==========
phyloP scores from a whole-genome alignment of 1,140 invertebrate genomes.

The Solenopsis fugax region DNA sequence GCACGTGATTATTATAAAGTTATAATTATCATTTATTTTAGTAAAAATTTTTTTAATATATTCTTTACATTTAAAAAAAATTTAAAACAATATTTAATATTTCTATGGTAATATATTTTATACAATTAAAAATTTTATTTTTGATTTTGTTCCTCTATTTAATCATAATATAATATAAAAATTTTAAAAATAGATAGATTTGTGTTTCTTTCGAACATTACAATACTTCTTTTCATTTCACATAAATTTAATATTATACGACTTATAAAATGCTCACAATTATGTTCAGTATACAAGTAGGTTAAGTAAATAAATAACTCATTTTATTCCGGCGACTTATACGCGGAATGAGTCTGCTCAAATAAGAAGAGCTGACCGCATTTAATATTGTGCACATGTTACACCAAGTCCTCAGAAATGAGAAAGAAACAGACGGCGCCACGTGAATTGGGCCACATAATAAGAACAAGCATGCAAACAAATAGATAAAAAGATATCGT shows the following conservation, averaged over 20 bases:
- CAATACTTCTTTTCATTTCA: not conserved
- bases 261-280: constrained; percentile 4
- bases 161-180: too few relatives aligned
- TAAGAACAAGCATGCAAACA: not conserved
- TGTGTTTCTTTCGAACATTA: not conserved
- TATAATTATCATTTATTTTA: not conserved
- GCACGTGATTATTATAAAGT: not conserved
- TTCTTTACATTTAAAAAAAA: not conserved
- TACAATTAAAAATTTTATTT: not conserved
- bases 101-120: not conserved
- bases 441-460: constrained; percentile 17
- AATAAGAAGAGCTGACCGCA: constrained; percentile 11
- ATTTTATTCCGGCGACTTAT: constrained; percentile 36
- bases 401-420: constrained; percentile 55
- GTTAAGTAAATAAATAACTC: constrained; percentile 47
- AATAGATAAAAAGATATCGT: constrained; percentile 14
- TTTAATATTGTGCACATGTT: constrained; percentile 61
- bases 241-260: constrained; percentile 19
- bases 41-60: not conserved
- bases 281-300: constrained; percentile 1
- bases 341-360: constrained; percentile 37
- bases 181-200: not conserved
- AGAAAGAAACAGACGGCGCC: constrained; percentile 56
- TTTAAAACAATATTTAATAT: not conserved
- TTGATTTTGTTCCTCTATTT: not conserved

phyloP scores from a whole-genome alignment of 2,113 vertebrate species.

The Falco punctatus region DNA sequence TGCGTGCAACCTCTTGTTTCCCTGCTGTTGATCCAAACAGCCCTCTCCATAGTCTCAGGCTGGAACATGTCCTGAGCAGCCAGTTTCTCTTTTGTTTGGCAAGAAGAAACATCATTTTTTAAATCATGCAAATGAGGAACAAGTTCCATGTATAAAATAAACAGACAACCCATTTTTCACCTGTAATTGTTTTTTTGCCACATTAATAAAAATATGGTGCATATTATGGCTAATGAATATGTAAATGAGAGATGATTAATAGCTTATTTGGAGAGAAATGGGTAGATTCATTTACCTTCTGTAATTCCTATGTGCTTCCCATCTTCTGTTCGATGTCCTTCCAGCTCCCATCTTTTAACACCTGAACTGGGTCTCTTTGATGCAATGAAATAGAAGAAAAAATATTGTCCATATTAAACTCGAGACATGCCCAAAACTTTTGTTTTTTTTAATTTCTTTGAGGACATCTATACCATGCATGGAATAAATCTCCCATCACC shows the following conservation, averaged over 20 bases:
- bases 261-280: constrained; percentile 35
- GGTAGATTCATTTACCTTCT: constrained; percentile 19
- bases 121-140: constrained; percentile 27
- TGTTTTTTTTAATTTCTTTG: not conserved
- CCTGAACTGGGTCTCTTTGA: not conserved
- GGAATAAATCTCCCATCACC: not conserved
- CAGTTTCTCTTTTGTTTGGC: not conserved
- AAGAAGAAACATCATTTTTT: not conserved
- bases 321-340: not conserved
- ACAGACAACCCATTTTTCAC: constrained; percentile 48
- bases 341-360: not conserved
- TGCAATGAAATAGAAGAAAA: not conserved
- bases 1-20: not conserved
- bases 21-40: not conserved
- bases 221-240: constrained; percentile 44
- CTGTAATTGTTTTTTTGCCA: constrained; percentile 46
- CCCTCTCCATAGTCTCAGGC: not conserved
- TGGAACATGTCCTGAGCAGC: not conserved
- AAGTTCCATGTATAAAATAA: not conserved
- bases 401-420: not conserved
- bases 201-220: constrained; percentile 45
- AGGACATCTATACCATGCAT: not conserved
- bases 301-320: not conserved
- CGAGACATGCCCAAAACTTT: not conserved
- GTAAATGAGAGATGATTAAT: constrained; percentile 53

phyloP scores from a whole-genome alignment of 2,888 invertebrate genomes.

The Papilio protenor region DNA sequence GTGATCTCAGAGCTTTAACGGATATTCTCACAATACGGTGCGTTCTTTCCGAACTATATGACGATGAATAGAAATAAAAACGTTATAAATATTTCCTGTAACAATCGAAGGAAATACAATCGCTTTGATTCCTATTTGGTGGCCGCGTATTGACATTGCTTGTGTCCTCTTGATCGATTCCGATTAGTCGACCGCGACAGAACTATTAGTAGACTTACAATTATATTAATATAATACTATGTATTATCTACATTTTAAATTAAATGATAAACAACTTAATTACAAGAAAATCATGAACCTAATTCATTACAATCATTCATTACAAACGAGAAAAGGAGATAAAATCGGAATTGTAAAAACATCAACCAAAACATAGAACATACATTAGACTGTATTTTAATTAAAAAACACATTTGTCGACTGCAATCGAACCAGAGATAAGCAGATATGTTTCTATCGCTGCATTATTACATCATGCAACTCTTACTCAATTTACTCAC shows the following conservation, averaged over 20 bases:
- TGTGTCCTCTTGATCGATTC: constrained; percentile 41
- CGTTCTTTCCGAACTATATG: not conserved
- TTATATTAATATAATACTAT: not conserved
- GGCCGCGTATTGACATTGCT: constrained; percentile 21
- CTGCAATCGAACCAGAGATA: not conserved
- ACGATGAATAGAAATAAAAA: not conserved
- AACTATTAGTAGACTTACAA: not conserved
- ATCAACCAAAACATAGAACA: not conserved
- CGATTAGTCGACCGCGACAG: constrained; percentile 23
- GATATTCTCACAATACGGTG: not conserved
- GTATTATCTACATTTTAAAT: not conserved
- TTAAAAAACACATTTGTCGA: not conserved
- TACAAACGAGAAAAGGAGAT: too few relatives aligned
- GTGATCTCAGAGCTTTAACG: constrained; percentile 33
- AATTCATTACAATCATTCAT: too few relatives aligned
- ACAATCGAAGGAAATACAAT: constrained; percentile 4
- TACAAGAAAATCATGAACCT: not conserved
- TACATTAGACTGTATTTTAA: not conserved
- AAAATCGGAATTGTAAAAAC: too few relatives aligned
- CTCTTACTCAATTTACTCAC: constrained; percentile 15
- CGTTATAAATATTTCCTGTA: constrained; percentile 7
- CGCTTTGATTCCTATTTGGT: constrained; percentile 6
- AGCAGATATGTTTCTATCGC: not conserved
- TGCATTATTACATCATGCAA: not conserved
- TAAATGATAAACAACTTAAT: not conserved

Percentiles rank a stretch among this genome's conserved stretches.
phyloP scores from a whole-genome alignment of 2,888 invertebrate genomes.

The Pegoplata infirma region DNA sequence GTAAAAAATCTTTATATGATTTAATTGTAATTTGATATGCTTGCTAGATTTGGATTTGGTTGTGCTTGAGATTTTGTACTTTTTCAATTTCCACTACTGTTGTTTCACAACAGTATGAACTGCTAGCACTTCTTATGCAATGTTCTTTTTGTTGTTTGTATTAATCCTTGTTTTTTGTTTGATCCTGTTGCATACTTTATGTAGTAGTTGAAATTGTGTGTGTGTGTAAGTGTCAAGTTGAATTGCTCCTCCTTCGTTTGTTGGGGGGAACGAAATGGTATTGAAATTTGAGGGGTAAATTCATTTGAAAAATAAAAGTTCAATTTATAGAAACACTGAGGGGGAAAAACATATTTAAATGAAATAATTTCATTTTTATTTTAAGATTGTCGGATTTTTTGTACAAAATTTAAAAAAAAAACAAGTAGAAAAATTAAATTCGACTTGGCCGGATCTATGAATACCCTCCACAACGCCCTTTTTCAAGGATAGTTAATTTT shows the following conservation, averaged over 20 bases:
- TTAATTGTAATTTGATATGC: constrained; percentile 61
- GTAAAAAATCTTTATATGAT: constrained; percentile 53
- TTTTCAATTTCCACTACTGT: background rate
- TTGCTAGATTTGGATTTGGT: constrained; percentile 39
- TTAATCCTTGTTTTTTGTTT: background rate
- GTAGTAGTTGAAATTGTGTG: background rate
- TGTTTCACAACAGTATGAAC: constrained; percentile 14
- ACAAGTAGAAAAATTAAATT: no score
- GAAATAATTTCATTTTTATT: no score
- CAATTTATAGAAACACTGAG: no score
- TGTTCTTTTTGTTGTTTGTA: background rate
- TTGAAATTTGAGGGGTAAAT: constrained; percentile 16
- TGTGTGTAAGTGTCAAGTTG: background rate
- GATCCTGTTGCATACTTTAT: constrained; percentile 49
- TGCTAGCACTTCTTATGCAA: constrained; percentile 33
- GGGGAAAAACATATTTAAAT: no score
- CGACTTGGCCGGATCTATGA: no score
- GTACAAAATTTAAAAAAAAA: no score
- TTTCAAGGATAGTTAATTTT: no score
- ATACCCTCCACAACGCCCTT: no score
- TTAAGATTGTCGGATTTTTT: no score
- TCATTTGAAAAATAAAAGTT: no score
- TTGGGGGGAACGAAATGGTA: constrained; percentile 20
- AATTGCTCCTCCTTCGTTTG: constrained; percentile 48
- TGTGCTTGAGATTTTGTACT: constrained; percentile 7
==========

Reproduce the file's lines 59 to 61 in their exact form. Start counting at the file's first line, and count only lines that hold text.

- TTATATTAATATAATACTAT: not conserved
- GGCCGCGTATTGACATTGCT: constrained; percentile 21
- CTGCAATCGAACCAGAGATA: not conserved